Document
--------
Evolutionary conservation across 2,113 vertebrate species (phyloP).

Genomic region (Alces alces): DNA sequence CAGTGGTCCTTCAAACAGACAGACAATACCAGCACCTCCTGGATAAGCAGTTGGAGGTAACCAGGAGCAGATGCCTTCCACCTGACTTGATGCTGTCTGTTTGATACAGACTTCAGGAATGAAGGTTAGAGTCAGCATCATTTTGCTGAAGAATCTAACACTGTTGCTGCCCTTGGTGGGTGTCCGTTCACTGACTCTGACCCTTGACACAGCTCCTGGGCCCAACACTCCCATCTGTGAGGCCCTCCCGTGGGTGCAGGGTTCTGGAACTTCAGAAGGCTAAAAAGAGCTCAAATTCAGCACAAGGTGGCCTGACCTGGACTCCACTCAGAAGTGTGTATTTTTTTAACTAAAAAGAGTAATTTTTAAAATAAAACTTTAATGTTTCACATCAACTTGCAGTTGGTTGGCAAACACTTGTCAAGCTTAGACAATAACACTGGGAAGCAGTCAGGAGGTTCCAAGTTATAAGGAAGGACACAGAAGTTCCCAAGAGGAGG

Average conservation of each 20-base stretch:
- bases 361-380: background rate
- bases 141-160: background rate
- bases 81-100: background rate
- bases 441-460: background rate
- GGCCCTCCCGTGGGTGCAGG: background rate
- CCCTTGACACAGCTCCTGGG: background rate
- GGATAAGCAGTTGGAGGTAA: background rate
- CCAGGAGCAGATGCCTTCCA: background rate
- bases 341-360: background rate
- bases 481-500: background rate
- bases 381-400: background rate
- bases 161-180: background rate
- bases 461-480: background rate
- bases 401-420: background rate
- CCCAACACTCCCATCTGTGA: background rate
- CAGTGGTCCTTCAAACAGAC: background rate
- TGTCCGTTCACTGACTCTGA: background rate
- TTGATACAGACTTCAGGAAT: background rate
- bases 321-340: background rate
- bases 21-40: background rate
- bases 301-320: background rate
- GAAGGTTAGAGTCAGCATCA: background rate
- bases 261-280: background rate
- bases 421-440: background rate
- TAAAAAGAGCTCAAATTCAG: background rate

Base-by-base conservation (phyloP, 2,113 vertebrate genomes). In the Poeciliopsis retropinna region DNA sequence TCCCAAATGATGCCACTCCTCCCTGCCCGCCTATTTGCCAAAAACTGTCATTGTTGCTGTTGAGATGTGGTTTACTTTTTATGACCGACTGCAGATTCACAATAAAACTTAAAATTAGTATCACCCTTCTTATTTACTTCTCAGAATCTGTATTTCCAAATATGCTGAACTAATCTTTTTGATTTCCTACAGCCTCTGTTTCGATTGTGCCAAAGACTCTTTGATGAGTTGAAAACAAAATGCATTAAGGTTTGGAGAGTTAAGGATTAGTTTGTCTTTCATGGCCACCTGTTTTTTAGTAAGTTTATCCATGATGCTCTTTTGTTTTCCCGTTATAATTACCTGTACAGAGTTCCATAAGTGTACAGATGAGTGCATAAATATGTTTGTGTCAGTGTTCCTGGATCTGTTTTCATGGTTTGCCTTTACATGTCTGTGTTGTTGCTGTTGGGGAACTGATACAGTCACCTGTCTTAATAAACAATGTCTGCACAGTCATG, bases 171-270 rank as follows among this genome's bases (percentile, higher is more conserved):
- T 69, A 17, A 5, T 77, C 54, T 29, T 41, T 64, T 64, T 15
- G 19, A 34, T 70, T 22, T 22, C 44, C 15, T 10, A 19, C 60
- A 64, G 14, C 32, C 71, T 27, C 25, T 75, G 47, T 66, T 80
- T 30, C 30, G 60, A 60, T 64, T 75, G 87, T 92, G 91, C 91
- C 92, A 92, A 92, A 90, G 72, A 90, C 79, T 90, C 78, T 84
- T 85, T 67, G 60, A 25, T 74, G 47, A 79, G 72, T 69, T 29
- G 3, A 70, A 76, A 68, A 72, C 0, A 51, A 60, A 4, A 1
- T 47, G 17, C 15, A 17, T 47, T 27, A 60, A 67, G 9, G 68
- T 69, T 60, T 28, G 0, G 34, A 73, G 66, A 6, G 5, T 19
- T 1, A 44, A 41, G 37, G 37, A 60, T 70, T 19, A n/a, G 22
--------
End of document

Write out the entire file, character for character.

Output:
Evolutionary conservation across 2,113 vertebrate species (phyloP).

Genomic region (Alces alces): DNA sequence CAGTGGTCCTTCAAACAGACAGACAATACCAGCACCTCCTGGATAAGCAGTTGGAGGTAACCAGGAGCAGATGCCTTCCACCTGACTTGATGCTGTCTGTTTGATACAGACTTCAGGAATGAAGGTTAGAGTCAGCATCATTTTGCTGAAGAATCTAACACTGTTGCTGCCCTTGGTGGGTGTCCGTTCACTGACTCTGACCCTTGACACAGCTCCTGGGCCCAACACTCCCATCTGTGAGGCCCTCCCGTGGGTGCAGGGTTCTGGAACTTCAGAAGGCTAAAAAGAGCTCAAATTCAGCACAAGGTGGCCTGACCTGGACTCCACTCAGAAGTGTGTATTTTTTTAACTAAAAAGAGTAATTTTTAAAATAAAACTTTAATGTTTCACATCAACTTGCAGTTGGTTGGCAAACACTTGTCAAGCTTAGACAATAACACTGGGAAGCAGTCAGGAGGTTCCAAGTTATAAGGAAGGACACAGAAGTTCCCAAGAGGAGG

Average conservation of each 20-base stretch:
- bases 361-380: background rate
- bases 141-160: background rate
- bases 81-100: background rate
- bases 441-460: background rate
- GGCCCTCCCGTGGGTGCAGG: background rate
- CCCTTGACACAGCTCCTGGG: background rate
- GGATAAGCAGTTGGAGGTAA: background rate
- CCAGGAGCAGATGCCTTCCA: background rate
- bases 341-360: background rate
- bases 481-500: background rate
- bases 381-400: background rate
- bases 161-180: background rate
- bases 461-480: background rate
- bases 401-420: background rate
- CCCAACACTCCCATCTGTGA: background rate
- CAGTGGTCCTTCAAACAGAC: background rate
- TGTCCGTTCACTGACTCTGA: background rate
- TTGATACAGACTTCAGGAAT: background rate
- bases 321-340: background rate
- bases 21-40: background rate
- bases 301-320: background rate
- GAAGGTTAGAGTCAGCATCA: background rate
- bases 261-280: background rate
- bases 421-440: background rate
- TAAAAAGAGCTCAAATTCAG: background rate

Base-by-base conservation (phyloP, 2,113 vertebrate genomes). In the Poeciliopsis retropinna region DNA sequence TCCCAAATGATGCCACTCCTCCCTGCCCGCCTATTTGCCAAAAACTGTCATTGTTGCTGTTGAGATGTGGTTTACTTTTTATGACCGACTGCAGATTCACAATAAAACTTAAAATTAGTATCACCCTTCTTATTTACTTCTCAGAATCTGTATTTCCAAATATGCTGAACTAATCTTTTTGATTTCCTACAGCCTCTGTTTCGATTGTGCCAAAGACTCTTTGATGAGTTGAAAACAAAATGCATTAAGGTTTGGAGAGTTAAGGATTAGTTTGTCTTTCATGGCCACCTGTTTTTTAGTAAGTTTATCCATGATGCTCTTTTGTTTTCCCGTTATAATTACCTGTACAGAGTTCCATAAGTGTACAGATGAGTGCATAAATATGTTTGTGTCAGTGTTCCTGGATCTGTTTTCATGGTTTGCCTTTACATGTCTGTGTTGTTGCTGTTGGGGAACTGATACAGTCACCTGTCTTAATAAACAATGTCTGCACAGTCATG, bases 171-270 rank as follows among this genome's bases (percentile, higher is more conserved):
- T 69, A 17, A 5, T 77, C 54, T 29, T 41, T 64, T 64, T 15
- G 19, A 34, T 70, T 22, T 22, C 44, C 15, T 10, A 19, C 60
- A 64, G 14, C 32, C 71, T 27, C 25, T 75, G 47, T 66, T 80
- T 30, C 30, G 60, A 60, T 64, T 75, G 87, T 92, G 91, C 91
- C 92, A 92, A 92, A 90, G 72, A 90, C 79, T 90, C 78, T 84
- T 85, T 67, G 60, A 25, T 74, G 47, A 79, G 72, T 69, T 29
- G 3, A 70, A 76, A 68, A 72, C 0, A 51, A 60, A 4, A 1
- T 47, G 17, C 15, A 17, T 47, T 27, A 60, A 67, G 9, G 68
- T 69, T 60, T 28, G 0, G 34, A 73, G 66, A 6, G 5, T 19
- T 1, A 44, A 41, G 37, G 37, A 60, T 70, T 19, A n/a, G 22